Fracking, also known as induced hydraulic fracturing, is a mining technique that is currently in vogue around the world. That’s because it allows mining companies to extract oil from places that were once thought to be off limits. The technique works as follows: water is mixed with sand and chemicals and then this mixture injected at high pressures into a wellbore. Fractures form and then petroleum is extracted from them. That’s the short version, anyway.
So, what does fracking have to do with the water supply?
Fracking consumes significant amounts of water. It also contaminates water. This is just a fact. Water is mixed with up to 600 chemicals before it is injected. Some of these chemicals are known carcinogens and toxins, such as mercury, lead, formaldehyde, methanol, and radium, among other contaminants.
What happens with this water after it has been contaminated is the crucial question. Some states, for example, have recently allowed companies practicing fracking to treat their own wastewater before releasing it into lakes, rivers and streams. This is happening in North Carolina, among other places:
“The proposed wastewater rules mistakenly allow treated wastewater from oil and gas operations to be discharged into rivers and streams. What’s troubling is that the state has no water quality standards for many of the contaminants in the wastewater.”
When contaminated water like this is released into the larger water supply, it increases the burden on municipal treatment plants, and it usually means that the water will have to be treated excessively. Depending on the capacity of the treatment center, there is a risk for the tap water supply to be unsafe.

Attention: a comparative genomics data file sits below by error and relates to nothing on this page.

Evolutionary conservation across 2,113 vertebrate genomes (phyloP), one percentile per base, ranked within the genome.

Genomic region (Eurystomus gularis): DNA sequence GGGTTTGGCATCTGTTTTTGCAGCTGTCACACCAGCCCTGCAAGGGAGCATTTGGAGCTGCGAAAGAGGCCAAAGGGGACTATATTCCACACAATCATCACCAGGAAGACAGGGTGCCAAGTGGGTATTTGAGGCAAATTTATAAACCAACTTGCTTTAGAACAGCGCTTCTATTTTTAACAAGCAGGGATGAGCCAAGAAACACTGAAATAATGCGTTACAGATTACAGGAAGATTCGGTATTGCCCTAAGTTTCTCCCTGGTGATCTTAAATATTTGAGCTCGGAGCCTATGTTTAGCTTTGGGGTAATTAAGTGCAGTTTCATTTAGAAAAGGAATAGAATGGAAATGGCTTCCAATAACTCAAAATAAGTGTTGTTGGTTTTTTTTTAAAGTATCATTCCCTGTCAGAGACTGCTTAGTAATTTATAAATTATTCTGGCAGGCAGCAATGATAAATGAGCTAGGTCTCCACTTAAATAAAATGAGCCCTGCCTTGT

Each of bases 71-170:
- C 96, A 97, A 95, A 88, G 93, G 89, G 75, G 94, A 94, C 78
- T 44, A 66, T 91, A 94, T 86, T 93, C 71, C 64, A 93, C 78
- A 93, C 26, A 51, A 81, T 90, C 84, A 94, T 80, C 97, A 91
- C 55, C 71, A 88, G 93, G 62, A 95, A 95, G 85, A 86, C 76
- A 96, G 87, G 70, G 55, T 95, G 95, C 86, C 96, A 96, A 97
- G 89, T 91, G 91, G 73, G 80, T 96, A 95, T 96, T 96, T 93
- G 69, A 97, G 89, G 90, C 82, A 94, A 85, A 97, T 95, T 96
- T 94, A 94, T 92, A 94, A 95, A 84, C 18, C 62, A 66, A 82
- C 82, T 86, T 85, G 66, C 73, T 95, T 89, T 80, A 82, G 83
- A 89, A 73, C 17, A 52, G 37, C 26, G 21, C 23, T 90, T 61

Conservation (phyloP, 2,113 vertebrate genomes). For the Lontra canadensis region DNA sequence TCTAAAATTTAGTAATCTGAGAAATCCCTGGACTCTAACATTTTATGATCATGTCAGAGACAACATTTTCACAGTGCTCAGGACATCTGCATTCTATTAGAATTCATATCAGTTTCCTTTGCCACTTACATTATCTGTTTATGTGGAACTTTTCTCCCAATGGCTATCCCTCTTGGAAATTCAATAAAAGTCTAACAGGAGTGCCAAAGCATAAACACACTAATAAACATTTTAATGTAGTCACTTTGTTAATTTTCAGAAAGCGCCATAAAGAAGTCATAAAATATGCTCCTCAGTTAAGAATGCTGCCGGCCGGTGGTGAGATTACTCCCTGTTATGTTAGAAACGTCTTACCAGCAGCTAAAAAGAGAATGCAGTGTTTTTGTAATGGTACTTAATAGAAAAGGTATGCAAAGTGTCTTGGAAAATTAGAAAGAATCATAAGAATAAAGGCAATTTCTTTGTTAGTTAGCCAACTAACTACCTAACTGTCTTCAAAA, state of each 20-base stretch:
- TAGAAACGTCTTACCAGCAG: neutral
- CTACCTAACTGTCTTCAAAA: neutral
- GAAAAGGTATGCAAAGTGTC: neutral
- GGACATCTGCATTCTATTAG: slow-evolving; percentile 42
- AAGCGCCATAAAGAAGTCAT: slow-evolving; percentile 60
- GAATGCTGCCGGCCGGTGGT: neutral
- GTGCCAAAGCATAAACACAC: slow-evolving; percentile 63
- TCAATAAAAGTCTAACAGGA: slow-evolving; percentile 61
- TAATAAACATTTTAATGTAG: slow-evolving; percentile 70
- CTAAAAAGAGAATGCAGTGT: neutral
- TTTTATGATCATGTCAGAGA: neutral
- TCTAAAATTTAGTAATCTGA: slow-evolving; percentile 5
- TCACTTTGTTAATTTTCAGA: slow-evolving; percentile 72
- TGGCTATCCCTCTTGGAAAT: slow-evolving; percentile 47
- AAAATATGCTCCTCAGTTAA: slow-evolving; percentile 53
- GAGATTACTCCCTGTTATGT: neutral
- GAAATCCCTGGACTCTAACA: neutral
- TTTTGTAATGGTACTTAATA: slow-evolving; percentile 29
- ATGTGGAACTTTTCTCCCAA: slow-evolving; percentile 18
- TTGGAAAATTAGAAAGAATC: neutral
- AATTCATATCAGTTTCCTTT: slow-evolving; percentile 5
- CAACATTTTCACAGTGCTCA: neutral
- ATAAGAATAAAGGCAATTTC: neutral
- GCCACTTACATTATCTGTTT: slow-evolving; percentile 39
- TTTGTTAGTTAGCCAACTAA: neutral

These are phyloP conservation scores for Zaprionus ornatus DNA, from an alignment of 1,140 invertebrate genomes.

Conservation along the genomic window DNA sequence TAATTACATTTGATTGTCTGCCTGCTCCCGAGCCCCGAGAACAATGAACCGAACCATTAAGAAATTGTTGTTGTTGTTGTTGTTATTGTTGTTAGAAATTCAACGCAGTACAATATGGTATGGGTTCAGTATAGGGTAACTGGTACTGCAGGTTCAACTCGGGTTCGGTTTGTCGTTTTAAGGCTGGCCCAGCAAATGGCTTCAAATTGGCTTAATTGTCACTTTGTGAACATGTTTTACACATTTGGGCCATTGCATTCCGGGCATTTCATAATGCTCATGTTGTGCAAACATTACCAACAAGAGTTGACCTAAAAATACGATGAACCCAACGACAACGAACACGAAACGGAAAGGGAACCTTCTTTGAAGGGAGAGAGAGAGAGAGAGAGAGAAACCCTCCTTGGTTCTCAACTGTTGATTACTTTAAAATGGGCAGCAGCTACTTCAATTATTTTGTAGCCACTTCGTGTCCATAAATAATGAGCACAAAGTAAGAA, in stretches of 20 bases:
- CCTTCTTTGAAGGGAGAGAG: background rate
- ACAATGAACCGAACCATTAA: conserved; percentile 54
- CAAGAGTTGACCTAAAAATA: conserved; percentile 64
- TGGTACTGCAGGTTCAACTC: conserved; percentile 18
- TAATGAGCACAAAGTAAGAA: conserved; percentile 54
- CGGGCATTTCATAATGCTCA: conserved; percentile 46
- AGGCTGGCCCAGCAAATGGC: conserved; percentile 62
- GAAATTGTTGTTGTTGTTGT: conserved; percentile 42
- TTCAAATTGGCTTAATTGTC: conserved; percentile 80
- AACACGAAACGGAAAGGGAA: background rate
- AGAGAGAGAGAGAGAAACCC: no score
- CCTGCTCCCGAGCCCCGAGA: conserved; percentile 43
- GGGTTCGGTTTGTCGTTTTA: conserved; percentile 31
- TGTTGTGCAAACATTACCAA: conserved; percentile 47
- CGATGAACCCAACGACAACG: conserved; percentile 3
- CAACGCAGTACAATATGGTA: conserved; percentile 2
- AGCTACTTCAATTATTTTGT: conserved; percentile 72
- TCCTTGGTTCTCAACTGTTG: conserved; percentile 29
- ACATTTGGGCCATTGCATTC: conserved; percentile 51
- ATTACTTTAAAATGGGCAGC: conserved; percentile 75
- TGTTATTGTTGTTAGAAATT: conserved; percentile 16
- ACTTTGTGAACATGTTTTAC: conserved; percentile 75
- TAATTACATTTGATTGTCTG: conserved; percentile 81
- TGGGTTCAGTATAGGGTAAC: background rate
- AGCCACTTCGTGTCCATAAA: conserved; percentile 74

Fracking can also contaminate nearby groundwater
The problem with fracking is not limited to the release of contaminated water that has been used for injection. There is an additional issue here. Fracking contaminates nearby groundwater during the process itself. A recent Duke study found excessive levels of methane in wells close to fracking sites. It’s possible that there are other contaminants present as well.
What you can do
Regardless of your political allegiances, if you are on this site, it is because clean water is a priority for you. Here are a few things you can do to protect your drinking water supply:
- Get informed – Find out what is happening in your state. What legislation is up for debate, what has passed, where fracking will happen (if laws have been passed in favor).
- Contact your elected representatives – Whether you voted for them or not, make sure you let them know that you are concerned about the water supply.
- Take measures to purify your own water if you are anywhere near a fracking site – Ok, this goes without saying. We advocate purifying your water regardless of whether you are near a fracking site, but the urgency level certainly goes up in this case. You can poke around the site to see all of your options, from pitcher filters to reverse osmosis systems. If you use well water, and you are near a fracking site, you may want to seriously reconsider your water source. We don’t want to say that you need to relocate, but you also should not sleep on the aforementioned Duke study.
If you have any thoughts on fracking and the water supply, please share them in the comments below. We do not want a political debate, but if you have constructive thoughts as they relate specifically to drinking water, they are welcome.